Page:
Two largest Palestinian factions agree to hold successive legislative, presidential and PLO central council elections within the next six months.
Gaza's rulers Hamas and their Fatah rivals in the occupied West Bank have agreed to hold the first Palestinian elections since 2006, united by their opposition to Arab-Israeli normalisation deals.
Polls will be scheduled within six months under a deal reached between Fatah leader Mahmoud Abbas and Hamas political chief Ismail Haniyeh, officials from both sides told AFP.
"We have agreed to first hold legislative elections, then presidential elections of the Palestinian Authority, and finally the central council of the Palestine Liberation Organization (PLO)," said Jibril Rajub, a senior Fatah official, on Thursday.
The last Palestinian parliamentary elections in 2006 saw Hamas win an unexpected landslide.
Saleh al Arouri, a top Hamas official, said the deal was reached during meetings held in Turkey.
"This time we reached a real consensus," he said, speaking to AFP by phone from Istanbul.
"Divisions have damaged our national cause and we are working to end that," Arouri added.
The recent talks have come after two Arab states – the United Arab Emirates and Bahrain – normalised their relations with Israel.
Despite peace deals with Egypt in 1979 and Jordan in 1994, the new accords broke with decades of Arab consensus that further ties with the Jewish state should not be normalised until it has signed a comprehensive peace deal with the Palestinians.
Joint TV interview
The most recent Palestinians polls resulted in a brief unity government, but it soon collapsed and in 2007 bloody clashes erupted between the two sides in Gaza.
Hamas has since ruled Gaza, while Fatah has run the Palestinian Authority based in the West Bank city of Ramallah.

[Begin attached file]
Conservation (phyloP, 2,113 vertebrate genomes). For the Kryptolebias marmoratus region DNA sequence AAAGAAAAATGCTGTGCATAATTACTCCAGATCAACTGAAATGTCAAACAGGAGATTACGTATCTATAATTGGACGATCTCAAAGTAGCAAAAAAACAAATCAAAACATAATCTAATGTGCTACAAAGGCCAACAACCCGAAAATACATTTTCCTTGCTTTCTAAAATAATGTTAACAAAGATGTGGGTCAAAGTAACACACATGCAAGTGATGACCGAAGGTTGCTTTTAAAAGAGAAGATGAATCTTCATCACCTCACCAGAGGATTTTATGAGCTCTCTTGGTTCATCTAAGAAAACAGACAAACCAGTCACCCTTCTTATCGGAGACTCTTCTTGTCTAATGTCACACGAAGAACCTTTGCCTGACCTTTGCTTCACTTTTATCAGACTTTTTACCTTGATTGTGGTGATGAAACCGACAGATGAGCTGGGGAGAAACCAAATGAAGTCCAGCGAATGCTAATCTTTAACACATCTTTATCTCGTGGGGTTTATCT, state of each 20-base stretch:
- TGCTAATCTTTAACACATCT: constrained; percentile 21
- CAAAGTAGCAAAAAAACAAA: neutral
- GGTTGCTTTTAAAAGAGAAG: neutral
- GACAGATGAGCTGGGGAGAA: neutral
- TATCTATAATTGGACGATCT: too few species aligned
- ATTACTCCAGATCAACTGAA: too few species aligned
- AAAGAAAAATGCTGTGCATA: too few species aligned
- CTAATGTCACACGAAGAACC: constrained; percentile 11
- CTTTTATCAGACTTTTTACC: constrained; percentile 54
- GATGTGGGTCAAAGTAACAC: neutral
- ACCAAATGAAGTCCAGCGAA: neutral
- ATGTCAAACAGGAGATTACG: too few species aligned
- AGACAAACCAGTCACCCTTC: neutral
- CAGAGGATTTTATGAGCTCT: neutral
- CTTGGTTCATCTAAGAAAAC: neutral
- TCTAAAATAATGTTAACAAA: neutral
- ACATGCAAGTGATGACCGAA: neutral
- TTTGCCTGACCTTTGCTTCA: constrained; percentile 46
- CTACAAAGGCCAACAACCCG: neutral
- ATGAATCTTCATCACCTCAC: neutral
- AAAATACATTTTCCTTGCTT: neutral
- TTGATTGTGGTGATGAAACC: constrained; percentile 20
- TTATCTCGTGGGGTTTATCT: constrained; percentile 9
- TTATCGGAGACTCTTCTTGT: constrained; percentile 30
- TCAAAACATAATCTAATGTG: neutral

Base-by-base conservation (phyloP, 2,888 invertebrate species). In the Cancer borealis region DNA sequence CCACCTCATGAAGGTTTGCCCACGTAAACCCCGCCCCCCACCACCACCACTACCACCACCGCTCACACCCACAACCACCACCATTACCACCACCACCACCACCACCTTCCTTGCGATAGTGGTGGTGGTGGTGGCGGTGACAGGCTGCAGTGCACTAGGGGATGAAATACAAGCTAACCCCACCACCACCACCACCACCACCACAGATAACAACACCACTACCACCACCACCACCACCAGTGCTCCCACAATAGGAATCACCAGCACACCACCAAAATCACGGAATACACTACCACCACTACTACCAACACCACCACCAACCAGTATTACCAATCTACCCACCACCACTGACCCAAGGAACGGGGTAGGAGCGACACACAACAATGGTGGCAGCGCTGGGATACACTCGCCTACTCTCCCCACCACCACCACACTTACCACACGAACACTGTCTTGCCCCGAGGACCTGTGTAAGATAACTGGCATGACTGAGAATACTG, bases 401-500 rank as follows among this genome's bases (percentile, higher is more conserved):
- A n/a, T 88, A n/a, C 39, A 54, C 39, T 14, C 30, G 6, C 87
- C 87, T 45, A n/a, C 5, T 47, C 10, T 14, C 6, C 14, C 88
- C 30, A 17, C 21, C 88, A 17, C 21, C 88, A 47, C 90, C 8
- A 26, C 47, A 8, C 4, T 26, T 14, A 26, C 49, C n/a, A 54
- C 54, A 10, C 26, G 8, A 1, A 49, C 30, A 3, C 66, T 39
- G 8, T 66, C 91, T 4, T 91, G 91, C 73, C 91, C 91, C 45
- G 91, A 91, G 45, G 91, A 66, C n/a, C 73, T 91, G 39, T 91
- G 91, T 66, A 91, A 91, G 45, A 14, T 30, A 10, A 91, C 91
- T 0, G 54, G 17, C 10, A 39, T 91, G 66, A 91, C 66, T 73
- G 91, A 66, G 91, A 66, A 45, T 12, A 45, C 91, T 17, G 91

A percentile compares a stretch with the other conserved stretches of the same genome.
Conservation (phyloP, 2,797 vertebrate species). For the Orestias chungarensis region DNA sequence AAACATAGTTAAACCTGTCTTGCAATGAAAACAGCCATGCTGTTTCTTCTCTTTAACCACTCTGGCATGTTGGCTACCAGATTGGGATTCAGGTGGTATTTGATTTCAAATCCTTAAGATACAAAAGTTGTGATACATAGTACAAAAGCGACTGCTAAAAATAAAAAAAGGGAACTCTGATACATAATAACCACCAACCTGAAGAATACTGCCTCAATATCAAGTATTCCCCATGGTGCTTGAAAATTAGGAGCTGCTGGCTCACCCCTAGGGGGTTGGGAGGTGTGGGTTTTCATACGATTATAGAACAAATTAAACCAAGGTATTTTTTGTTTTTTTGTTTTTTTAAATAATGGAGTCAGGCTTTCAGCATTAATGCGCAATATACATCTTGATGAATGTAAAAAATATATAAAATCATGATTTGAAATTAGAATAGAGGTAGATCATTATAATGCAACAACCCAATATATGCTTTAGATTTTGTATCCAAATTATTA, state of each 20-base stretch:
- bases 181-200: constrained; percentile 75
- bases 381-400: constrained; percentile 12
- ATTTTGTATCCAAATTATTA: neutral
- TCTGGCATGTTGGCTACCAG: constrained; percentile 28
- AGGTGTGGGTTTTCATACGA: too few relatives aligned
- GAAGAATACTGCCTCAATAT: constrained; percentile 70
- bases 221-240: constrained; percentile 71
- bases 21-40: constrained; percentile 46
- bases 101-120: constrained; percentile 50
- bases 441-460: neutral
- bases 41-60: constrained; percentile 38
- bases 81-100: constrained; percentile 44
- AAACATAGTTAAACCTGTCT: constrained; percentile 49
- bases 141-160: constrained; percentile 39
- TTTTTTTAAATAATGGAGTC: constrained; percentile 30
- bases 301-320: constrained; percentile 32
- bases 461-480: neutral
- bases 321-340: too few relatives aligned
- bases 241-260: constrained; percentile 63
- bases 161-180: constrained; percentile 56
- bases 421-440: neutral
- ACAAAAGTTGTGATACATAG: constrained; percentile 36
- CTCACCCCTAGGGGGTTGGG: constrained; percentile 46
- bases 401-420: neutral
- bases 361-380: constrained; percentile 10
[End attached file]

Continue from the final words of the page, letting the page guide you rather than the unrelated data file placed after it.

Numerous attempts at reconciliation, including a prisoner exchange agreement in 2012 and a short-lived coalition government two years later, have failed to close the rift.
But in a show of unity, Abbas and Haniyeh are due to give joint interviews later on Thursday, aired by Palestine TV, based in the West Bank, and Al Aqsa in Gaza.
Including PLO elections in the agreement paves the way for Hamas to join the organisation, which unites various Palestinian factions including Fatah.
The PLO signed the 1993 Oslo peace accords with Israel, which have long since floundered.
Fatah has not said whether Abbas will seek re-election in the proposed polls.
The 84-year-old has been in office since the 2005 presidential election, when he won 62 percent of the vote.
According to a rare poll by the Palestinian Center for Policy and Research carried out earlier this year, Hamas' Haniyeh would beat Abbas in a presidential election.
The Fatah leader has repeatedly pledged elections over the past decade, but hurdles remain in spite of the Hamas deal.
Enabling Palestinian residents of occupied East Jerusalem to vote will prove particularly challenging, as Israel controls the city and prevents Palestinian officials from working there.